Titillating Tuesday Business Tip

with The Luvely Rae

Producer Felicia Fatale (left) was under the weather but asie negative thinking and focused on delivering a great performance. (Backstage at Glow Burlesque)
Producer Felicia Fatale (left) was under the weather she put aside negative thinking and focused on delivering a great performance. (Backstage at Glow Burlesque)

Titillating Business Tip: Make the most of the time you have.

This past weekend I found myself backstage with 2 other burlesque producers, all of us preparing to take the stage. Thanks to a series of last minute cancellations from half the cast, we were all working diligently to ensure that the well deserving audience still received a great show. The goal: leave them loving what they have been given, not longing for what they did not receive. There we were three burlesque producers all with varying levels of experience, with the pressure of a show staring us right in the face. Instead of catching up on industry gossip while affixing pasties, we traded business tips. We talked about the separation of business relationships and personal relationships. We talked about the standards we set for ourselves in our industry. We talked about commitments being contracts and our responsibility as producers to work with professionals who honor their contracts. We talked about how holding others accountable to the agreements they make, is one of the little things that shows venues and booking managers, that we are professionals. We talked and then we performed.

You don’t have to be a burlesque producer to make the most of time you have backstage. Let’s face it, not everyone can handle talking shop backstage preshow. No matter what type of performer you are, you can make the most of your time backstage by honoring the commitment you made to your audience– the commitment to give a great performance. I remember performing in play last year where the backstage talk covered: who had sex that day, who got wasted the night before, what auditions people went on, and what music they used to rock out to in high school. The conversation created a relaxed atmosphere for most of the talent, but it also created a problem. It wasn’t uncommon for performers to desperately be looking for props between scenes (solvable by having an awesome stage manager and theater crew) or even worst coming off stage having dropped lines moments earlier. Basically, these actors, all striving to be the next big thing, had failed to do the little things. They failed to make the most of their backstage time, they failed their audience by delivering less than great performances, and they failed their fellow cast members. I made the most of my time by reviewing my lines preshow and running them with my scene partners. I took a moment to send words of encouragement when people announced auditions and callbacks. I asked about families (but not about sex lives). I made it by goal to honor my commitment regardless of whether or not other cast members were honoring theirs. I made the most of my time and I think Actor’s Equity would agree (check out Actor’s Equity’s etiquette tips.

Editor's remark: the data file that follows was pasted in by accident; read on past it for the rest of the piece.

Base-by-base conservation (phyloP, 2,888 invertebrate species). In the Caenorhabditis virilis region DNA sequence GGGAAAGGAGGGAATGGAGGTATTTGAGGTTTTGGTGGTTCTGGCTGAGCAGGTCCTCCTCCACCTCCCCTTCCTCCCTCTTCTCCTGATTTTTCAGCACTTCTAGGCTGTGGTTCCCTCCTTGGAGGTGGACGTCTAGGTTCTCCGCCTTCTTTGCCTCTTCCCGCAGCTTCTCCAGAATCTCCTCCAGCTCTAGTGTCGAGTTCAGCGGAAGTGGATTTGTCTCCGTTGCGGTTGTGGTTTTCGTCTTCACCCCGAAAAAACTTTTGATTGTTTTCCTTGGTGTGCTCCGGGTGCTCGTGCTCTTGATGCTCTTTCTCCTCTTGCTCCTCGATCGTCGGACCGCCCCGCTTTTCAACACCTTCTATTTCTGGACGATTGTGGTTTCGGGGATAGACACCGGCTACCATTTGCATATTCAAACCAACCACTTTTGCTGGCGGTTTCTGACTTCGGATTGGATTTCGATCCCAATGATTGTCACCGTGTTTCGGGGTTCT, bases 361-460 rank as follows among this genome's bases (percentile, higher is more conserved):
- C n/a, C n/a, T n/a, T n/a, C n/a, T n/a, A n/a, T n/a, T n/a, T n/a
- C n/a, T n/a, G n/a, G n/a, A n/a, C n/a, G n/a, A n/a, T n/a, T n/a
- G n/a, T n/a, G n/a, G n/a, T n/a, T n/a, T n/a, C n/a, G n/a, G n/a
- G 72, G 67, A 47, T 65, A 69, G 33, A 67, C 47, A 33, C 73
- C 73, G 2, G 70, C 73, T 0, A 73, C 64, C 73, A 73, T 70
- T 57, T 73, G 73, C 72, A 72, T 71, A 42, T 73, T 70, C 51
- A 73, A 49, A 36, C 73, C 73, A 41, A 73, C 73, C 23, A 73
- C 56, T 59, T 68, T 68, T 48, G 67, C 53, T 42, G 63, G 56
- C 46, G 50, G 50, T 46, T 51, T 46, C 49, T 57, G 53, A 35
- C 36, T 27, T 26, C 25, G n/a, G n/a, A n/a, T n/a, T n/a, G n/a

Here’s a few ways you can make the most of your time even if talking shop makes you more nervous than fired up:

  • Steer clear of gossip– when the gossip starts to flow, tune out. You can try changing the subject or ask if your friend can tell you the dirt after the performance.
  • Ditch negative attitudes– don’t spend all of your backstage time bitching about everything that went wrong that day. It’s a huge time waster. It may be at the forefront of your mind, but your words of frustration may also be misconstrued by others. Shannon Doherty’s recent car comments are a perfect example of how a negative statement backstage could have simple been misconstrued words or an extension of Diva behavior.
  • It’s okay to be a diva, but not demanding– you can be goddess like, but know that you are not a god. You are not above anyone else backstage even if you are the headliner.
  • Be a Giver– Head backstage with the plan of giving: give compliments (only honest ones), give hugs, give laughs, give pastie tape if asked, and give advice if asked. When you give, you will receive something. The exchange can be an excellent use of your time.
  • Focus on the task at hand– remember you are there to do a job. Focus on doing that job well. Every time I work with Apathy Angel or Essence Revealed, I’ll see them steal away from the group, pop in some headphones and go over their choreography. Take a moment to focus on your craft before hitting the stage.

Making the most of your backstage time can help you create magic on stage. That magic will lead to a happy audience, a happy producer, and more bookings.

Side note: Both Diva behavior and Gossiping have gotten talented performers placed on my “do not book” list.